Germany-based Fraunhofer are veterans of digital audio, having had a hand in the creation of mp3 and AAC audio codecs and countless other developments in the field. Their 3D audio technology is called Cingo and is a software solution that relies on tracking information from a head-mounted VR display – currently the target is the Samsung Gear VR.
Fraunhofer actually had three demos available to illustrate the potential of the Cingo 3D audio technology. The first utilized a 2-channel stereo soundtrack and simply illustrated the head-motion compensation of the software, using the sensors on the Gear VR to get positional info on the user’s head and applying it to the audio. The tracking worked well, but the overall experience still left something to be desired.
Panning 2-channel audio is just the first step towards 3D sound. It helps if the audio is not simply stereo in the first place, as the typical stereo audio recording lacks the positioning cues that are such an integral part of how we perceive sound in space.
Fraunhofer’s second demo utilized 5.1 surround audio, using virtualized sound sources and an experimentally-derived HRTF to turn it into a sort of pseudo-binaural recording for headphone playback, and then applying the motion tracking algorithm used in the 2-channel demo.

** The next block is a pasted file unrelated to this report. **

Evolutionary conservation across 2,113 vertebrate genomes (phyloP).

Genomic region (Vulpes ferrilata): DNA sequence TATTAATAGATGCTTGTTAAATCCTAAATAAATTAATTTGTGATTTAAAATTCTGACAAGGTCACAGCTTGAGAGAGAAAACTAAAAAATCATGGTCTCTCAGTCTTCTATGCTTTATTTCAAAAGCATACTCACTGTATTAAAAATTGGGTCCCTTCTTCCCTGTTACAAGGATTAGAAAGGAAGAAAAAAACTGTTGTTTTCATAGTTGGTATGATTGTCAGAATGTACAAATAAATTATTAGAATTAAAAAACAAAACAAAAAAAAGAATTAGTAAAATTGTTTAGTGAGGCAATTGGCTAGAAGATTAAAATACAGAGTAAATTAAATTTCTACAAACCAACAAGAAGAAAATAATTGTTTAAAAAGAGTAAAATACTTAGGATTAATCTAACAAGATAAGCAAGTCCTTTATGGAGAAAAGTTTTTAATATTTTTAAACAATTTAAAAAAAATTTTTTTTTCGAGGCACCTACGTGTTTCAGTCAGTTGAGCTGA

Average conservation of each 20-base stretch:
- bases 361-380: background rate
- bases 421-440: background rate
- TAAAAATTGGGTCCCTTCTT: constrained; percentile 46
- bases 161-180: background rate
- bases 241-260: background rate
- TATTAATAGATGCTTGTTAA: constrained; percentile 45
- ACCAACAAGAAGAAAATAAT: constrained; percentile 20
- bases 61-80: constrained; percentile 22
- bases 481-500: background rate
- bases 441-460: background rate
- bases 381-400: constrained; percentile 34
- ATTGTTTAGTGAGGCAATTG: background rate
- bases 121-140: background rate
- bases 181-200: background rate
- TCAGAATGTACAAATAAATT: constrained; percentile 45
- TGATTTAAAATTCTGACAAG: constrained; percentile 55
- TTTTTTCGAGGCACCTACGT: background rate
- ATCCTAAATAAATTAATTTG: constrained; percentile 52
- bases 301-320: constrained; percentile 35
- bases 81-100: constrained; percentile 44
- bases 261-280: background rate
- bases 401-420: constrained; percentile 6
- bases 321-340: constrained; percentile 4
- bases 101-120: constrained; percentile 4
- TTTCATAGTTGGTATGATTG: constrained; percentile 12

The third and final demo went one step further by using a 12-channel (11.1) “theater” mix as the original sound source. After all, 5.1 audio contains much less than full 3-dimensional positioning information. There isn’t even a pure left- or right- panned source in 5.1. The theater mix did a better job and sounded noticeably more convincing, especially during a movie chase sequence in the demo where sound sources panned and moved around quickly.
The third demo did very much remind me of a true binaural recording – but one that additionally pans around in response to head motion. Vertical positioning seemed to be the most challenging – the only demo that was able to create some semblance of it was a synthesized 3D sound demo, and even that was diminished somewhat when the visual cues were taken away (as we know, our eyes can have a major effect on how and what we hear. See, for instance, the McGurk Effect) . Nonetheless, it created an immersive and enjoyable sound presentation during the movie demo – certainly better than any other VR audio experience I’ve had so far.
3D Sound Labs